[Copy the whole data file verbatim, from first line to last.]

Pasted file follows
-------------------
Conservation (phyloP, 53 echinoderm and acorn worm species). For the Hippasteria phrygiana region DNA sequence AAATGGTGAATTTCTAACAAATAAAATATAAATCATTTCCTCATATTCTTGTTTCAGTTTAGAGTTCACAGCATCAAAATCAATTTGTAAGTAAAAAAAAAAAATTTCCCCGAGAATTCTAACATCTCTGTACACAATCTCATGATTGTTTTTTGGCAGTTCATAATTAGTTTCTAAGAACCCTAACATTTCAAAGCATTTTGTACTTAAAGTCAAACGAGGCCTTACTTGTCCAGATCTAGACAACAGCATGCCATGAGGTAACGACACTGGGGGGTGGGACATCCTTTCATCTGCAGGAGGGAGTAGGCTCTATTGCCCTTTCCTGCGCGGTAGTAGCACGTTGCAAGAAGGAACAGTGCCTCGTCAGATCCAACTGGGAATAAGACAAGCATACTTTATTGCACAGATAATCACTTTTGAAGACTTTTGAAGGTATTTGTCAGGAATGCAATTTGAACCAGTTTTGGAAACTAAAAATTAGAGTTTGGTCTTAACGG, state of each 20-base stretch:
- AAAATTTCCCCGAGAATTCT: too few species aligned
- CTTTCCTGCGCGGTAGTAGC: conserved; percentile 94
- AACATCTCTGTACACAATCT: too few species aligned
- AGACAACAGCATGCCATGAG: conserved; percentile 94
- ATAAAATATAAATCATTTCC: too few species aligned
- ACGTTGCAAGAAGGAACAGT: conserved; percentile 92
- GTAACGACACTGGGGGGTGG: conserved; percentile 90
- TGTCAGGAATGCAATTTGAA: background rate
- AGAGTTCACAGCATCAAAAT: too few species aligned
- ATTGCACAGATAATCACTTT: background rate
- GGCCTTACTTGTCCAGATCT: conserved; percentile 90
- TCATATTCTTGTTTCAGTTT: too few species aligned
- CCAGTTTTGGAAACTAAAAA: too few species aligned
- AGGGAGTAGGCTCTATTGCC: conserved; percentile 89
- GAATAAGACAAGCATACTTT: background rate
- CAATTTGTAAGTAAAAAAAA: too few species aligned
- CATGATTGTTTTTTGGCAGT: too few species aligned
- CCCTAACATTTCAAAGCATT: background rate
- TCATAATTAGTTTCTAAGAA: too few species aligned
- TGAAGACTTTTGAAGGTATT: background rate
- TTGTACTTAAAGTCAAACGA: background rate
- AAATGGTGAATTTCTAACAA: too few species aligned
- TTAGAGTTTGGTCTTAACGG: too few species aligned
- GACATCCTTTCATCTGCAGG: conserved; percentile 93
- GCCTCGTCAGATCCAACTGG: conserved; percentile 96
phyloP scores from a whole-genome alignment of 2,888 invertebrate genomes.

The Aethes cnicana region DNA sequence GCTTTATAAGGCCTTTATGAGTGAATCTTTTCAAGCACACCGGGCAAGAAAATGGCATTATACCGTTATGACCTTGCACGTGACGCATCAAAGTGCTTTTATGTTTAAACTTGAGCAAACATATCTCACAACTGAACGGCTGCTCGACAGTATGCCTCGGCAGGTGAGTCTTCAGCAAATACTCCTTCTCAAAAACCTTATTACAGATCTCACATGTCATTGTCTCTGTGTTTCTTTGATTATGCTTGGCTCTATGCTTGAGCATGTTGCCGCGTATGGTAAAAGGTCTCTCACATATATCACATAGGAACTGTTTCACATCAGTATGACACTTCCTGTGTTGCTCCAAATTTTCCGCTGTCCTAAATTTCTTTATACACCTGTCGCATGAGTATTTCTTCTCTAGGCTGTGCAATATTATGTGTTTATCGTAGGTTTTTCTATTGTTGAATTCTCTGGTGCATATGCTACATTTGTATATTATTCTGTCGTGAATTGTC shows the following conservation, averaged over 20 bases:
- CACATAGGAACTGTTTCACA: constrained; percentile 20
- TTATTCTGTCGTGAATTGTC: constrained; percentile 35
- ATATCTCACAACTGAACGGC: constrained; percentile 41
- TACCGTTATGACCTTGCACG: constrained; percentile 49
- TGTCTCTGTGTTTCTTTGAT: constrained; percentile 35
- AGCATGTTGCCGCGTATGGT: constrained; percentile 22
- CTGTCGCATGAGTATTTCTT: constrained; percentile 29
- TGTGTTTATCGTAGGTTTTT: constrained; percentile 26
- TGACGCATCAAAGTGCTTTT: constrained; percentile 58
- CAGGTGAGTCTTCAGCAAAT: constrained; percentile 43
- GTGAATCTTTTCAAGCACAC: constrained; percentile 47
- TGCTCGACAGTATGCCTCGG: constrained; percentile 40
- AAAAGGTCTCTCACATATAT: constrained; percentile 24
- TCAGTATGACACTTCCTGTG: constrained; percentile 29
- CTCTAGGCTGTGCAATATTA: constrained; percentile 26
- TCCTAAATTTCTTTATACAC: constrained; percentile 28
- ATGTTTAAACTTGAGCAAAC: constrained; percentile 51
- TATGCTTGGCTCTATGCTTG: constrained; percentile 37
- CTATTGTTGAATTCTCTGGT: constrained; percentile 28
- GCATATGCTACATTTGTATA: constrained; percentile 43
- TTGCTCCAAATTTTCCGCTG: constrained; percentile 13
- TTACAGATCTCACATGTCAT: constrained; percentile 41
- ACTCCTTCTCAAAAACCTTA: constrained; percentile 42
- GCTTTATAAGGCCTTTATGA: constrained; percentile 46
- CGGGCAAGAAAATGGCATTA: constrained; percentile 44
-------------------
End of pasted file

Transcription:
Conservation (phyloP, 53 echinoderm and acorn worm species). For the Hippasteria phrygiana region DNA sequence AAATGGTGAATTTCTAACAAATAAAATATAAATCATTTCCTCATATTCTTGTTTCAGTTTAGAGTTCACAGCATCAAAATCAATTTGTAAGTAAAAAAAAAAAATTTCCCCGAGAATTCTAACATCTCTGTACACAATCTCATGATTGTTTTTTGGCAGTTCATAATTAGTTTCTAAGAACCCTAACATTTCAAAGCATTTTGTACTTAAAGTCAAACGAGGCCTTACTTGTCCAGATCTAGACAACAGCATGCCATGAGGTAACGACACTGGGGGGTGGGACATCCTTTCATCTGCAGGAGGGAGTAGGCTCTATTGCCCTTTCCTGCGCGGTAGTAGCACGTTGCAAGAAGGAACAGTGCCTCGTCAGATCCAACTGGGAATAAGACAAGCATACTTTATTGCACAGATAATCACTTTTGAAGACTTTTGAAGGTATTTGTCAGGAATGCAATTTGAACCAGTTTTGGAAACTAAAAATTAGAGTTTGGTCTTAACGG, state of each 20-base stretch:
- AAAATTTCCCCGAGAATTCT: too few species aligned
- CTTTCCTGCGCGGTAGTAGC: conserved; percentile 94
- AACATCTCTGTACACAATCT: too few species aligned
- AGACAACAGCATGCCATGAG: conserved; percentile 94
- ATAAAATATAAATCATTTCC: too few species aligned
- ACGTTGCAAGAAGGAACAGT: conserved; percentile 92
- GTAACGACACTGGGGGGTGG: conserved; percentile 90
- TGTCAGGAATGCAATTTGAA: background rate
- AGAGTTCACAGCATCAAAAT: too few species aligned
- ATTGCACAGATAATCACTTT: background rate
- GGCCTTACTTGTCCAGATCT: conserved; percentile 90
- TCATATTCTTGTTTCAGTTT: too few species aligned
- CCAGTTTTGGAAACTAAAAA: too few species aligned
- AGGGAGTAGGCTCTATTGCC: conserved; percentile 89
- GAATAAGACAAGCATACTTT: background rate
- CAATTTGTAAGTAAAAAAAA: too few species aligned
- CATGATTGTTTTTTGGCAGT: too few species aligned
- CCCTAACATTTCAAAGCATT: background rate
- TCATAATTAGTTTCTAAGAA: too few species aligned
- TGAAGACTTTTGAAGGTATT: background rate
- TTGTACTTAAAGTCAAACGA: background rate
- AAATGGTGAATTTCTAACAA: too few species aligned
- TTAGAGTTTGGTCTTAACGG: too few species aligned
- GACATCCTTTCATCTGCAGG: conserved; percentile 93
- GCCTCGTCAGATCCAACTGG: conserved; percentile 96
phyloP scores from a whole-genome alignment of 2,888 invertebrate genomes.

The Aethes cnicana region DNA sequence GCTTTATAAGGCCTTTATGAGTGAATCTTTTCAAGCACACCGGGCAAGAAAATGGCATTATACCGTTATGACCTTGCACGTGACGCATCAAAGTGCTTTTATGTTTAAACTTGAGCAAACATATCTCACAACTGAACGGCTGCTCGACAGTATGCCTCGGCAGGTGAGTCTTCAGCAAATACTCCTTCTCAAAAACCTTATTACAGATCTCACATGTCATTGTCTCTGTGTTTCTTTGATTATGCTTGGCTCTATGCTTGAGCATGTTGCCGCGTATGGTAAAAGGTCTCTCACATATATCACATAGGAACTGTTTCACATCAGTATGACACTTCCTGTGTTGCTCCAAATTTTCCGCTGTCCTAAATTTCTTTATACACCTGTCGCATGAGTATTTCTTCTCTAGGCTGTGCAATATTATGTGTTTATCGTAGGTTTTTCTATTGTTGAATTCTCTGGTGCATATGCTACATTTGTATATTATTCTGTCGTGAATTGTC shows the following conservation, averaged over 20 bases:
- CACATAGGAACTGTTTCACA: constrained; percentile 20
- TTATTCTGTCGTGAATTGTC: constrained; percentile 35
- ATATCTCACAACTGAACGGC: constrained; percentile 41
- TACCGTTATGACCTTGCACG: constrained; percentile 49
- TGTCTCTGTGTTTCTTTGAT: constrained; percentile 35
- AGCATGTTGCCGCGTATGGT: constrained; percentile 22
- CTGTCGCATGAGTATTTCTT: constrained; percentile 29
- TGTGTTTATCGTAGGTTTTT: constrained; percentile 26
- TGACGCATCAAAGTGCTTTT: constrained; percentile 58
- CAGGTGAGTCTTCAGCAAAT: constrained; percentile 43
- GTGAATCTTTTCAAGCACAC: constrained; percentile 47
- TGCTCGACAGTATGCCTCGG: constrained; percentile 40
- AAAAGGTCTCTCACATATAT: constrained; percentile 24
- TCAGTATGACACTTCCTGTG: constrained; percentile 29
- CTCTAGGCTGTGCAATATTA: constrained; percentile 26
- TCCTAAATTTCTTTATACAC: constrained; percentile 28
- ATGTTTAAACTTGAGCAAAC: constrained; percentile 51
- TATGCTTGGCTCTATGCTTG: constrained; percentile 37
- CTATTGTTGAATTCTCTGGT: constrained; percentile 28
- GCATATGCTACATTTGTATA: constrained; percentile 43
- TTGCTCCAAATTTTCCGCTG: constrained; percentile 13
- TTACAGATCTCACATGTCAT: constrained; percentile 41
- ACTCCTTCTCAAAAACCTTA: constrained; percentile 42
- GCTTTATAAGGCCTTTATGA: constrained; percentile 46
- CGGGCAAGAAAATGGCATTA: constrained; percentile 44